The youngest member of the community to be shot was just 15 years old.
In December 2009 an arrest warrant was put out for Mynor Padilla for the murder of Adolfo Ich and the attempted murder of German Chub, yet the authorities were not able to find Padilla for an arrest until September 2012, despite the fact that he remained on CGN payroll for almost a year after the warrant went out.
Hudbay has released a statement about the incidents leading up to the court case, and the Klippenstiens law firm has released one in reaction. This court case will take anywhere from two to five years to be resolved, but merely the fact that it is being processed is a big deal in terms of how Canadian mining companies will be held accountable in the future. Subsidiaries will be held to a higher standard globally which could make a large difference in many people’s lives.
This past May, I had the fortune to visit Lote Ocho and La Union, two of the communities surrounding the Fenix Project. I met with the women who are putting forward the rape case, I ate dinner with German Chub, and I was able to put these allegations in context. I saw with my own eyes the inability for the Guatemalan government to protect the interests of the Q’eqchi people against those of the mining giants, and the lust of community members to simply live a life with a semblance of normalcy absent of molestation. Hudbay has a lot of things to say about how the people in the region have no legal right to be on the land and that they are acting out in violence irrationally.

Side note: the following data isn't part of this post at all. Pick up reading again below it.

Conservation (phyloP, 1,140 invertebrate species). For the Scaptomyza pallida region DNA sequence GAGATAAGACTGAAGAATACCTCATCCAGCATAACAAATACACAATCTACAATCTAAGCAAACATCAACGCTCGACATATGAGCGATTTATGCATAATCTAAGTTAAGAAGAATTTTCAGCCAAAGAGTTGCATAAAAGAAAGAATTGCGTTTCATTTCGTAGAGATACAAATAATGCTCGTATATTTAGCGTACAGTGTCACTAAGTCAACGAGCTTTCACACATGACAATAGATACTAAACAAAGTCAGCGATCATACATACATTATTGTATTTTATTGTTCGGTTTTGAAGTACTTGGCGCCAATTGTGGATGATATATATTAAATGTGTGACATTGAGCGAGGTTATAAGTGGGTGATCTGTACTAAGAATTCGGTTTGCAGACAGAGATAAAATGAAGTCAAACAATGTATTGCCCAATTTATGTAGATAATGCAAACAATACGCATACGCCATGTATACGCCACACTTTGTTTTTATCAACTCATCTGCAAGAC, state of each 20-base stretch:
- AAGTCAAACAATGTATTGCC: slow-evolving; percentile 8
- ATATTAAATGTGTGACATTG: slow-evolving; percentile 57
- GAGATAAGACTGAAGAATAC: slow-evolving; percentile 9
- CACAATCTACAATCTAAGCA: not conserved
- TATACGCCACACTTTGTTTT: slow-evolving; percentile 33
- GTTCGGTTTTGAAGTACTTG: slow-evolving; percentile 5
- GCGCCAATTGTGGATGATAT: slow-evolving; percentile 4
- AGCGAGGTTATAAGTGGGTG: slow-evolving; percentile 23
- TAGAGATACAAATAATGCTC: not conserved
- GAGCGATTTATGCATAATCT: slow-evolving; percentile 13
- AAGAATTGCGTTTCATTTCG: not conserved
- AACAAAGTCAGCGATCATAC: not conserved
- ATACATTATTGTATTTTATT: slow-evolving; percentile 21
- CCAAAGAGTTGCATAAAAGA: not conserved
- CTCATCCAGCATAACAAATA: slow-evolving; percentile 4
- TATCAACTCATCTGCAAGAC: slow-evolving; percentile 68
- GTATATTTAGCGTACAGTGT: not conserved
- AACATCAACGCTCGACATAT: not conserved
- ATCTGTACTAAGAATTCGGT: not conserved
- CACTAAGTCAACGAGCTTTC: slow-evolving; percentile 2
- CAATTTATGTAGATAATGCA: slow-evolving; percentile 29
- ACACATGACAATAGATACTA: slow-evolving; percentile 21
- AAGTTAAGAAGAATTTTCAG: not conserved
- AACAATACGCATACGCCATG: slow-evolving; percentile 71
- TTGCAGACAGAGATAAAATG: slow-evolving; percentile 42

I was not there for the events in September of 2009, and though I trust what I was told by community members, there is no way for me to be certain. I do know though that even if the events were (as claimed by Hudbay) started by the community members and violent, that I would have been right along side them. These people survived a genocide, had their land illegally taken from them without consultation by a government that doesn’t recognize their rights as humans, and in the process of being thrown off their own land, had community members violently raped. Of course they protest the mine and continued evictions. They have every right to be angry.
These court cases aren’ t about anything aside from regaining rights that we in Canada expect. As all humans should expect. The right to not be assaulted. The right to not be murdered. The right to live on land that belongs to you.
Hudbay has sold the mine to a Russian company, and it is doubtful that expansion of the mine will end. We can hope though that the lesson has been learned. Q’eqchi people will fight for their rights. Even if they have to travel thousands of miles to Canada in order to do it.
Links to the Official Statements
Hudbay: http://www.hudbayminerals.com/English/Responsibility/CSR-Issues/The-facts- Hudbays-former-operations-in-Guatemala/default.aspx
“Choc v. HudBay Minerals Inc. & Caal v. HudBay Minerals Inc.” Choc v HudBay Minerals Inc Caal v HudBay Minerals Inc. Klippensteins, 2013. Web. 20 Jan. 2015. <http:// www.chocversushudbay.com/>.
Maldonado, Melinda. “Mining for the Truth in Guatemala.” Macleans. N.p., 08 July 2014. Web. 27 Jan. 2015. <http://www.macleans.ca/news/world/mining-for-the-truth-in-guatemala/>.
“Sexual Assault Statistics in Canada.” Sexual Assault and Rape Statistics, Canada. Statistics Canada, n.d. Web. 20 Jan. 2015. <http://www.sexassault.ca/statistics.htm>.
“The Facts: Hudbay’s Former Operations in Guatemala.” Hudbay Minerals. Hudbay, 2013. Web. 20 Jan. 2015. <http://www.hudbayminerals.com/English/Responsibility/CSR-Issues/The-facts- Hudbays-former-operations-in-Guatemala/default.aspx>.
“Truth Commission: Guatemala.” United States Institute of Peace. US Institute of Peace, n.d. Web. 20 Jan. 2015. <http://www.usip.org/publications/truth-commission-guatemala>.
Comments are closed.